11. I pay tribute to the mothers and wives and sisters of our nation. You are the rock-hard foundation of our struggle. -Nelson Mandela

    12. Governing Concepts • Cultural competence • Provide services to people of divers values and beliefs that meet their social, cultural and linguistic needs • Client-centered • All people have a tendency to strive toward growth so the clients needs and desires are at the core of any interaction • Strength based • All people have strength so interactions access and use those strengths • Cognitive skills-building approaches • Solve problems through a goal-oriented process

    13. Program Tenets • Designed to encourage and support a healthy pregnancy • Builds upon client’s strengths to enrich them, their families and their community by empowering them to make healthy decisions • Culturally relevant and honors the unique history and traditions of people of African descent • Information included is important to African American women • Everything is intentional to help close the health gap in Black-White disparities.

    14. Black Infant Health Program Client Flow Chart Recruitment Meets program requirements? Standardized health promotion message & Refer out to appropriate agency No Yes • Intake • Program orientation and consent • Referrals • Prenatal Assessment 1 • Initiation of Individual Client Plan (ICP) • Case Conferencing Enhanced Case Management Prenatal Group Sessions 1-10 Birth Group Sessions 11-20 Postpartum • Program Completion • Complete ICP • Complete Life Plan • Complete Case Closure

    15. Recruitment • Provider/Agency Outreach (Required) • Identify provider/agency and develop MOU • Maintain relationships • Follow established procedure for referrals • Street Outreach (optional) • Identify “hot spots” through various epidemiological methods • Develop local safety protocol • Follow established procedure for referrals • Media Outreach (optional) • Develop messages and materials • Follow established procedure for referrals

    16. Black Infant Health Program Client Flow Chart Recruitment Meets program requirements? Standardized health promotion message & Refer out to appropriate agency No Yes • Intake • Program orientation and consent • Prenatal Assessment 1 • Initiation of Individual Client Plan (ICP) • Referrals • Case Conferencing Enhanced Case Management Prenatal Group Sessions 1-10 Birth Group Sessions 11-20 Postpartum • Program Completion • Complete ICP • Complete Life Plan • Complete Case Closure

    17. Individual Client Plan (ICP)

    18. Harm Reduction Theory • Based in Cognitive Behavioral Therapy • A set of practical strategies to reduce the negative consequences • Any reduction in harm is a step in the right direction and encourages even the smallest accomplishment toward self-efficacy--validates the participant’s current attempts • Abstinence is not the goal—success is measured by quality of life and well-being • Views the participant as capable of taking a greater degree of control in their own lives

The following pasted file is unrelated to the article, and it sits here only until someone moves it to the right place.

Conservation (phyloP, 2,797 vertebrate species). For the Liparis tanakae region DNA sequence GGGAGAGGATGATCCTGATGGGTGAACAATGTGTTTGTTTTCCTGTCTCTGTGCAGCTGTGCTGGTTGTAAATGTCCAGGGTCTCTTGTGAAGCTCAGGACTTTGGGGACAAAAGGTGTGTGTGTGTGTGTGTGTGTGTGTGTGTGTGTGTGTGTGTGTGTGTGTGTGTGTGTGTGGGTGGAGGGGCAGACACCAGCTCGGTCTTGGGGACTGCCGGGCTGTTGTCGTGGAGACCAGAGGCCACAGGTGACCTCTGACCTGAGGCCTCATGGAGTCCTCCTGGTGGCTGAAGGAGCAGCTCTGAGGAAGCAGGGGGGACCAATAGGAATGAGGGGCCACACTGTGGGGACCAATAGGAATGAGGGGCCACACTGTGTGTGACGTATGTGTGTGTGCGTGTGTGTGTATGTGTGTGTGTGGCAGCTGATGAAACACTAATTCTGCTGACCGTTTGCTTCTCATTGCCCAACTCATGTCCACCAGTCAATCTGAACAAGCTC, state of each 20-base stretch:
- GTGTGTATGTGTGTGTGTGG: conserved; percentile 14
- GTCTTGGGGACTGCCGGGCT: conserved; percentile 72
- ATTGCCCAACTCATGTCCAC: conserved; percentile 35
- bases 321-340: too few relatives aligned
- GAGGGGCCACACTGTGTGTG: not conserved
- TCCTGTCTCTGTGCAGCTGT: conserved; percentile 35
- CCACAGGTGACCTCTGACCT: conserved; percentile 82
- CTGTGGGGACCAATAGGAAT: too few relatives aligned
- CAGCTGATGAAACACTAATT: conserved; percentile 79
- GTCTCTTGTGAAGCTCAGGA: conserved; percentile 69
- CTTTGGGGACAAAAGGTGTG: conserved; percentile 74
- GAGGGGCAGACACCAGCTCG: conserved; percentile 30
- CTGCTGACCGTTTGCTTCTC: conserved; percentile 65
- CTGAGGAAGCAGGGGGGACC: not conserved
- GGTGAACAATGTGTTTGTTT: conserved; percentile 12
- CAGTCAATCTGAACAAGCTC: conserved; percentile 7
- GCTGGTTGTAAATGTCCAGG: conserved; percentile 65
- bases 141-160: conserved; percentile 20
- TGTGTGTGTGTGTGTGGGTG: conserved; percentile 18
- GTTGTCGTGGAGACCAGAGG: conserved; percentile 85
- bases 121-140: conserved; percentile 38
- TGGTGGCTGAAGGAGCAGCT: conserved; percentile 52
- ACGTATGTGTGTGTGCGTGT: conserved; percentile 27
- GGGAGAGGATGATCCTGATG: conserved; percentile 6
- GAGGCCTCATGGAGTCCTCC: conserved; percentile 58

19. Black Infant Health Program Client Flow Chart Recruitment Meets program requirements? Standardized health promotion message & Refer out to appropriate agency No Yes • Intake • Program orientation and consent • Referrals • Prenatal Assessment 1 • Initiation of Individual Client Plan (ICP) • Case Conferencing Enhanced Case Management Prenatal Group Sessions 1-10 Birth Group Sessions 11-20 Postpartum • Program Completion • Complete ICP • Complete Life Plan • Complete Case Closure

    20. Case Management Practice & Theory • Strength Model of Case Management: • Identifies clients’ strengths and triages needs • Helps client access medical/social/community services • Identifies and removes barriers to services Series of logical steps • Services provide in a client-centered manner • Maximize clients receipt of services outlined in ICP

    21. The Enhancements • Conduct formal assessments • Help client create a Birth Plan • Conduct Safety Checklist • Conduct Edinburgh Postpartum Depression Screening at between 6-8 weeks postpartum • Remind client about postpartum group [You are KEY to retention] • Complete the Life Plan that was started in group • If a women reports smoking or alcohol use, provide information/referrals

    22. Black Infant Health Program Client Flow Chart Recruitment Meets program requirements? Standardized health promotion message & Refer out to appropriate agency No Yes • Intake • Program orientation and consent • Referrals • Prenatal Assessment 1 • Initiation of Individual Client Plan (ICP) • Case Conferencing Enhanced Case Management Prenatal Group Sessions 1-10 Birth Group Sessions 11-20 Postpartum • Program Completion • Complete ICP • Complete Life Plan • Complete Case Closure

    23. Why A Group? • Researched and are one the most powerful mechanism to help women • Very effective in many other areas like addictions (i.e. AA, WeightWatchers) • Decrease isolation and increases social support • Improves social skills • Allows opportunity of open and honest discussion about issues • The issues that will be addressed are common to all the women • They can help others with their knowledge and information